November 2015: Annals of Botany
https://www.readbyqxmd.com/read/25802249/winter-warming-delays-dormancy-release-advances-budburst-alters-carbohydrate-metabolism-and-reduces-yield-in-a-temperate-shrub
#17
Majken Pagter, Uffe Brandt Andersen, Lillie Andersen
Global climate models predict an increase in the mean surface air temperature, with a disproportionate increase during winter. Since temperature is a major driver of phenological events in temperate woody perennials, warming is likely to induce changes in a range of these events. We investigated the impact of slightly elevated temperatures (+0.76 °C in the air, +1.35 °C in the soil) during the non-growing season (October-April) on freezing tolerance, carbohydrate metabolism, dormancy release, spring phenology and reproductive output in two blackcurrant (Ribes nigrum) cultivars to understand how winter warming modifies phenological traits in a woody perennial known to have a large chilling requirement and to be sensitive to spring frost...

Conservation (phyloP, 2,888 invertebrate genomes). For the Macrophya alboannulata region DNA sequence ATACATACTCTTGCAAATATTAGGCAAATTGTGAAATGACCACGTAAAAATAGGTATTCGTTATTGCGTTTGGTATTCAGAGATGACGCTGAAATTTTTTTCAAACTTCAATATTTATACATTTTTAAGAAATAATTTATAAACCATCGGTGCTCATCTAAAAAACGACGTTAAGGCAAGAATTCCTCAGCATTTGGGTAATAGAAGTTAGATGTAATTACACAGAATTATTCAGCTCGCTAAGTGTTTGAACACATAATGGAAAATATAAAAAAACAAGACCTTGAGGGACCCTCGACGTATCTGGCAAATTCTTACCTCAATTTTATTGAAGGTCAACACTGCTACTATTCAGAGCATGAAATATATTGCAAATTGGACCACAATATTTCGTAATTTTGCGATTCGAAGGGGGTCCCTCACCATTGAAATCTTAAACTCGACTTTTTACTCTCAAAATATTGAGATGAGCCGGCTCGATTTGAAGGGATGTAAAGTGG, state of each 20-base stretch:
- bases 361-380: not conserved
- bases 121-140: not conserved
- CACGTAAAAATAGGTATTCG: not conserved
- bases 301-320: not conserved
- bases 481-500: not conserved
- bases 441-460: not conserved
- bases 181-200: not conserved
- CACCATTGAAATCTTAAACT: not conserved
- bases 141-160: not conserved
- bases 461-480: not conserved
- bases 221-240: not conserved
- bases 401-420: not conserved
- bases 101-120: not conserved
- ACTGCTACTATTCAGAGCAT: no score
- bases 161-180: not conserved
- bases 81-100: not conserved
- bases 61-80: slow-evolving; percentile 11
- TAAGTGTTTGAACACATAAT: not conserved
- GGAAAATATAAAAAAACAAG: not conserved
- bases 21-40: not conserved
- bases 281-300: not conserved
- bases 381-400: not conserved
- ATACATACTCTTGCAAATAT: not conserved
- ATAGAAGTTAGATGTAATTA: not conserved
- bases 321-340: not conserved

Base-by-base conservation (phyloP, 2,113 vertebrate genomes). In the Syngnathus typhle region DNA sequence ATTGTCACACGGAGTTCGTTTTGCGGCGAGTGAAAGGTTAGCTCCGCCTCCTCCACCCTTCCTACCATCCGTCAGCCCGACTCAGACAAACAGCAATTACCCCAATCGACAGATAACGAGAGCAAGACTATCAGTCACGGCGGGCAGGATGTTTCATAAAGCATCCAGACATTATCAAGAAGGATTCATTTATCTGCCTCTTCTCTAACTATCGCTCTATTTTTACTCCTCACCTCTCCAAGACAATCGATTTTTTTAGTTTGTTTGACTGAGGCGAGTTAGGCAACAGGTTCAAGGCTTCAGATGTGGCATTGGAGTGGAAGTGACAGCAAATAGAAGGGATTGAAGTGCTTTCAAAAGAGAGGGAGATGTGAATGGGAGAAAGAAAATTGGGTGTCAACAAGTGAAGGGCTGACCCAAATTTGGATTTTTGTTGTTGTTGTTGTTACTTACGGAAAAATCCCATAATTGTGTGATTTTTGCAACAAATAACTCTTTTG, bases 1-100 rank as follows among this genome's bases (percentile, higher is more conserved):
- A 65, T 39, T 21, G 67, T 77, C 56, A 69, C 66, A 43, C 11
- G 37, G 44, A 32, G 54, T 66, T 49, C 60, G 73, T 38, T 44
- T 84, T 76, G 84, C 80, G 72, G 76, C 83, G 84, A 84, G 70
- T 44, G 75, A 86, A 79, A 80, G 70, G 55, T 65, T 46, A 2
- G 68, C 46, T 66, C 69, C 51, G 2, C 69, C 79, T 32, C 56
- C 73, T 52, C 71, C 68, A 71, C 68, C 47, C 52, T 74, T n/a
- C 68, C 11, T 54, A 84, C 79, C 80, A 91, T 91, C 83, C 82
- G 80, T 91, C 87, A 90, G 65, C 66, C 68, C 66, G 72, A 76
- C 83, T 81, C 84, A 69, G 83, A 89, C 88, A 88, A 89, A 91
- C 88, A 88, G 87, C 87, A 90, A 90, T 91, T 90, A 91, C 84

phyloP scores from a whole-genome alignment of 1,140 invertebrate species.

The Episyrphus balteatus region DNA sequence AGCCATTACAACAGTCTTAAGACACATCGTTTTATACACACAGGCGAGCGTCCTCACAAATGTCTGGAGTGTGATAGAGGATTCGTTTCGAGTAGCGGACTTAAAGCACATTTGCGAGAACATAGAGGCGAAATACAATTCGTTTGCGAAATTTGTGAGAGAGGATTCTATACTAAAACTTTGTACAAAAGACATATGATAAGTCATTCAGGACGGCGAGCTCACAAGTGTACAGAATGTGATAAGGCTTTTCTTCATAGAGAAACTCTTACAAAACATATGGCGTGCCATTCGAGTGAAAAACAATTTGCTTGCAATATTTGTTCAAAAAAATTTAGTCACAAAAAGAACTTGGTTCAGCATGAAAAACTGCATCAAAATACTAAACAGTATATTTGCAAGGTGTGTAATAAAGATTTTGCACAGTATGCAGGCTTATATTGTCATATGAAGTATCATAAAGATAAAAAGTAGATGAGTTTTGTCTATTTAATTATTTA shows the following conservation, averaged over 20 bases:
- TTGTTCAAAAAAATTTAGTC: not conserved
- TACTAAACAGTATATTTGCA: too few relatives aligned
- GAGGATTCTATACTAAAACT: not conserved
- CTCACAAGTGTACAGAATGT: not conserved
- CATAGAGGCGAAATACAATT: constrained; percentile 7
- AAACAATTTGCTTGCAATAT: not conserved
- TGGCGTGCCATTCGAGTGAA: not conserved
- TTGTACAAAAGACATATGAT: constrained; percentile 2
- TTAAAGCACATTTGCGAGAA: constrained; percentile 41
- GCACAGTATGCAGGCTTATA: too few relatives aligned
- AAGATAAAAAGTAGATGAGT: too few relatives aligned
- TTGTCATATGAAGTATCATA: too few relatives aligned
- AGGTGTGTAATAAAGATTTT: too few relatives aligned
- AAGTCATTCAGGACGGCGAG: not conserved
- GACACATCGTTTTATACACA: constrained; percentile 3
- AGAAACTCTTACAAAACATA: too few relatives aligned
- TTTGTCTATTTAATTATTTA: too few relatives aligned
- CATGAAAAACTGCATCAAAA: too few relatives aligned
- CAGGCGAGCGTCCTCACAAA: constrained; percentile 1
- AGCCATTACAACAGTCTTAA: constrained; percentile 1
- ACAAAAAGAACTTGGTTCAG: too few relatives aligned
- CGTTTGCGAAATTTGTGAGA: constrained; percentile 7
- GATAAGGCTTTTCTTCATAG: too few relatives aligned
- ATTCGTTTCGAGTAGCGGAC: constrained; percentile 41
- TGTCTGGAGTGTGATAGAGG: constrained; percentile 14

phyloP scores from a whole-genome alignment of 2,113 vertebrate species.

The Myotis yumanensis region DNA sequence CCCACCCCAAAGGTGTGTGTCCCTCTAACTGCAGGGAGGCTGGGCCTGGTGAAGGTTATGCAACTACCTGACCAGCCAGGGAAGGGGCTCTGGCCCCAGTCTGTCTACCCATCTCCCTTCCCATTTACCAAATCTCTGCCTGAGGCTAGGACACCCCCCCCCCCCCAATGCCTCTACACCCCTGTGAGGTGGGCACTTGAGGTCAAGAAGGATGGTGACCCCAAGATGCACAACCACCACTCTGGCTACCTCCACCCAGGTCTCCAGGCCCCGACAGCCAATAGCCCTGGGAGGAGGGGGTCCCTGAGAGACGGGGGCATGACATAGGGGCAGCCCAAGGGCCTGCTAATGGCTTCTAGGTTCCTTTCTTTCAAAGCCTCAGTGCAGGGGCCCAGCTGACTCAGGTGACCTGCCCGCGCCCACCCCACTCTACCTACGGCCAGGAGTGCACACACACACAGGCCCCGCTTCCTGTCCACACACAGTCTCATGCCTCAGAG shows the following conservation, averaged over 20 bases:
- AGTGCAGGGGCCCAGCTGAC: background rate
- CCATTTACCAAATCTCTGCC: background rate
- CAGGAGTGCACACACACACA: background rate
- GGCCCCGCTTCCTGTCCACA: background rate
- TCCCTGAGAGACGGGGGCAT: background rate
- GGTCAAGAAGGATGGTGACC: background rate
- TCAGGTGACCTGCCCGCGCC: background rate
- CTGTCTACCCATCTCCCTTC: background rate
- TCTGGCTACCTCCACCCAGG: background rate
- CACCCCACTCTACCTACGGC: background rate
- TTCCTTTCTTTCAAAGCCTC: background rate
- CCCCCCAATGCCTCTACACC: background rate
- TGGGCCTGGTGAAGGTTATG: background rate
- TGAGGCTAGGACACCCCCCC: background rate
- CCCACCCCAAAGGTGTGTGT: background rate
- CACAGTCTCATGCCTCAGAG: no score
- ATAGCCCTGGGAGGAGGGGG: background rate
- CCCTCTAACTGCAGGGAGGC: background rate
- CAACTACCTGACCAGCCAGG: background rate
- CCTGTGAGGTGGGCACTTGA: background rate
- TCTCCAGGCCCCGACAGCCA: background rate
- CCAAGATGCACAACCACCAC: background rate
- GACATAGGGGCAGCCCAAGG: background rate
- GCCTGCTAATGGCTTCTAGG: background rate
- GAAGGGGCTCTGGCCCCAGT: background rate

2015: AoB Plants
https://www.readbyqxmd.com/read/25784922/tradeoffs-between-chilling-and-forcing-in-satisfying-dormancy-requirements-for-pacific-northwest-tree-species
#18
Constance A Harrington, Peter J Gould
Many temperate and boreal tree species have a chilling requirement, that is, they need to experience cold temperatures during fall and winter to burst bud normally in the spring. Results from trials with 11 Pacific Northwest tree species are consistent with the concept that plants can accumulate both chilling and forcing units simultaneously during the dormant season and they exhibit a tradeoff between amount of forcing and chilling. That is, the parallel model of chilling and forcing was effective in predicting budburst and well chilled plants require less forcing for bud burst than plants which have received less chilling...